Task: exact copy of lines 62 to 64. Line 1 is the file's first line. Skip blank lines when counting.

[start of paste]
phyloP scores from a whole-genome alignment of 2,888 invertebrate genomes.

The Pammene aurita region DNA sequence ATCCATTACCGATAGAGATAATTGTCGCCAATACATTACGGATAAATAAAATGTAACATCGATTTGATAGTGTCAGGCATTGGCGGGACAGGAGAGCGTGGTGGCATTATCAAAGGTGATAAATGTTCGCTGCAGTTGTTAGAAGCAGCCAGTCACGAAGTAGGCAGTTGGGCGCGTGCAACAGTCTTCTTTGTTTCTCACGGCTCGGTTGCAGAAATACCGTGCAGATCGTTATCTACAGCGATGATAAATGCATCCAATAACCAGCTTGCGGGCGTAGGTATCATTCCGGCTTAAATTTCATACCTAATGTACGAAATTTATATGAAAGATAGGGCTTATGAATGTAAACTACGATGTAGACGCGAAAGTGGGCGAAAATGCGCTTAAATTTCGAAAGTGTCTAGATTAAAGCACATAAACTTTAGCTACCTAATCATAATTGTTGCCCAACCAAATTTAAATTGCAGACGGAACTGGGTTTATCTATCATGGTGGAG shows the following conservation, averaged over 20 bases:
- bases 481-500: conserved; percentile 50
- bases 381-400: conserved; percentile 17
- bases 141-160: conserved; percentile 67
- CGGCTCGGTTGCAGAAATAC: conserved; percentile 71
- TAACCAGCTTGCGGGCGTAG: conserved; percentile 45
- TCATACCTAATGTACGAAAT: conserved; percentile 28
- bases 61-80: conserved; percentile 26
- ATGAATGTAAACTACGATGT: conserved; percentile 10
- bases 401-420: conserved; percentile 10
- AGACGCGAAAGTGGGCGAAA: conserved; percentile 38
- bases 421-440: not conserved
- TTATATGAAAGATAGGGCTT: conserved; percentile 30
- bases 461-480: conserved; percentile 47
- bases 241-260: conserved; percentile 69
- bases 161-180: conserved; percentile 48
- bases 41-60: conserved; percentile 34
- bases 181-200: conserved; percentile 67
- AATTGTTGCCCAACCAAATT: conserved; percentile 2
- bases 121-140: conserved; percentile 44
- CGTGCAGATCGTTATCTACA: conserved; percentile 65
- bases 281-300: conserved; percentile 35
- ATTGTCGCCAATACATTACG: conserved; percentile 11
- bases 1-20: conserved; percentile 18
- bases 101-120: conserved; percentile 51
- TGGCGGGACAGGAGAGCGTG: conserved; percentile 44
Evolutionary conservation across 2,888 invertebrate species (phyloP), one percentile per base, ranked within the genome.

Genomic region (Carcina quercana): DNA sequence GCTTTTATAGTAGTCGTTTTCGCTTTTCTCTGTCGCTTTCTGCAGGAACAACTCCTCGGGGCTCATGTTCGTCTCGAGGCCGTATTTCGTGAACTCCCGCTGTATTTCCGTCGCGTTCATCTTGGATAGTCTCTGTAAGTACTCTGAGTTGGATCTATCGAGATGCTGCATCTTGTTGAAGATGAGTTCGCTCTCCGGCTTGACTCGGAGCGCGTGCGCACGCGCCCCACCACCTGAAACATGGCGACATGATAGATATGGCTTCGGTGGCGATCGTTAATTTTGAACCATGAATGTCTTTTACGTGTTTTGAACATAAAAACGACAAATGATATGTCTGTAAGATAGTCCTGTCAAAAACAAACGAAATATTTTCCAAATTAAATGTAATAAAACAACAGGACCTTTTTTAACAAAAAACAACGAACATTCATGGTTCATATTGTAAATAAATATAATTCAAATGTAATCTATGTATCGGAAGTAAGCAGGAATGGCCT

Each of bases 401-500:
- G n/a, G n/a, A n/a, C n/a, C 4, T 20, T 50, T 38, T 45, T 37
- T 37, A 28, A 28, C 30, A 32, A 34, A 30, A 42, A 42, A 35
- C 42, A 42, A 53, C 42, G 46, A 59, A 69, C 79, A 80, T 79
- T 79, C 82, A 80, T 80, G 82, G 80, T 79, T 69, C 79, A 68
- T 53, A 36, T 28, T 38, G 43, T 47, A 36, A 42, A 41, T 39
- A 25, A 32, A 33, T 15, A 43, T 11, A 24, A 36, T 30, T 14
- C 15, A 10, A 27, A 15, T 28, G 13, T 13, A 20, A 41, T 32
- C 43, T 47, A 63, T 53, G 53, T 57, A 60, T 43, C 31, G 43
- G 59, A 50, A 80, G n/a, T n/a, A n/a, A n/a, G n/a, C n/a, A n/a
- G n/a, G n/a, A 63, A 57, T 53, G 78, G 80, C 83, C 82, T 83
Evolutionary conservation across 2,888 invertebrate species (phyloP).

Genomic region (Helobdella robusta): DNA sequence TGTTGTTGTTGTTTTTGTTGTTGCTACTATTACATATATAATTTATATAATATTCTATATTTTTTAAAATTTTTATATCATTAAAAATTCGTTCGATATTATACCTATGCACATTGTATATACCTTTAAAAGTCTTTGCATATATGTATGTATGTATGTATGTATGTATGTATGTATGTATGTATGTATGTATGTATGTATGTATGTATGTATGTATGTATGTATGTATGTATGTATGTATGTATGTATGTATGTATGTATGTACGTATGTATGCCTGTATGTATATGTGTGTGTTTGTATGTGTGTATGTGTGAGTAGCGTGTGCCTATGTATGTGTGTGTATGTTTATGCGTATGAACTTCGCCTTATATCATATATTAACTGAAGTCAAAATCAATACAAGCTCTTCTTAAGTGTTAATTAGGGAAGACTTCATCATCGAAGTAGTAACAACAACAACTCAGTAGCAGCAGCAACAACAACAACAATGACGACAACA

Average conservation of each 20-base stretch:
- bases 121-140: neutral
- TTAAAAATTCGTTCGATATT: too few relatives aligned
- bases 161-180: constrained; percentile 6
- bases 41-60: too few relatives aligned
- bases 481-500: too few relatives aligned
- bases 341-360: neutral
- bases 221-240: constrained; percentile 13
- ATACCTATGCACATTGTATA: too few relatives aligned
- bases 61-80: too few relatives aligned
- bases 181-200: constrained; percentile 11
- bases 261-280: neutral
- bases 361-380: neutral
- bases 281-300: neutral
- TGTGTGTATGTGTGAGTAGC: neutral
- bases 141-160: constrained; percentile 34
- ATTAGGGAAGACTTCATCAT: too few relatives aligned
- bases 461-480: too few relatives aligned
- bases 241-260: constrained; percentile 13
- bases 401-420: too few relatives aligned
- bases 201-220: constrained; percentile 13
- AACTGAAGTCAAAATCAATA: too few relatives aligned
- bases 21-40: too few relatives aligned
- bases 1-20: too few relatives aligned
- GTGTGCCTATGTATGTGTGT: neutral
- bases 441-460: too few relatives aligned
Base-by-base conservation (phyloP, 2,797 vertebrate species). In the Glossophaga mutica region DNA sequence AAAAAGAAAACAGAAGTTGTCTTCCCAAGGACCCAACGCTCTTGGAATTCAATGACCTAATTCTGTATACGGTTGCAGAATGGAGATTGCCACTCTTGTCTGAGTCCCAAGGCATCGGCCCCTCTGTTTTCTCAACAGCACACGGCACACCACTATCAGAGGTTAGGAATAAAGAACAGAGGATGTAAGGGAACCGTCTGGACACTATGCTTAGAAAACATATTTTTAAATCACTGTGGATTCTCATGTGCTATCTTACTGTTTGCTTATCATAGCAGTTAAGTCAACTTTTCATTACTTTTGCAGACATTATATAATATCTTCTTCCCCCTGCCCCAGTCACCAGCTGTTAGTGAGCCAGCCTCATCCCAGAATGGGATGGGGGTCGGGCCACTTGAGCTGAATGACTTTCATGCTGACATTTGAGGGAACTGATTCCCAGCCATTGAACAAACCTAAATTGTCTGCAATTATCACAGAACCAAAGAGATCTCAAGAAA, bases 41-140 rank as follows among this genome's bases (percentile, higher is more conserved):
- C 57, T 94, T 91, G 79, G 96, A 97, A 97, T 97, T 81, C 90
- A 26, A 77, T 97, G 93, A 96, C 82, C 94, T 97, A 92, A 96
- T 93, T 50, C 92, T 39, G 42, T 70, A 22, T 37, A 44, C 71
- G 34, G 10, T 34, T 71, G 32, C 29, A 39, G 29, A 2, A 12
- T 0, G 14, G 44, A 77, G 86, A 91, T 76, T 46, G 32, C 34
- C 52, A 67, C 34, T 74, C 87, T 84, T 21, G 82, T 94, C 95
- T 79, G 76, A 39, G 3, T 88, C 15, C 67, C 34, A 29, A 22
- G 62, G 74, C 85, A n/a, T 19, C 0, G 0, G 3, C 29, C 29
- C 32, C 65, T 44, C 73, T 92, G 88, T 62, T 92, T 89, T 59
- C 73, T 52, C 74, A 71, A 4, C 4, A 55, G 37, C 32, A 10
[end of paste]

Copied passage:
- bases 401-420: too few relatives aligned
- bases 201-220: constrained; percentile 13
- AACTGAAGTCAAAATCAATA: too few relatives aligned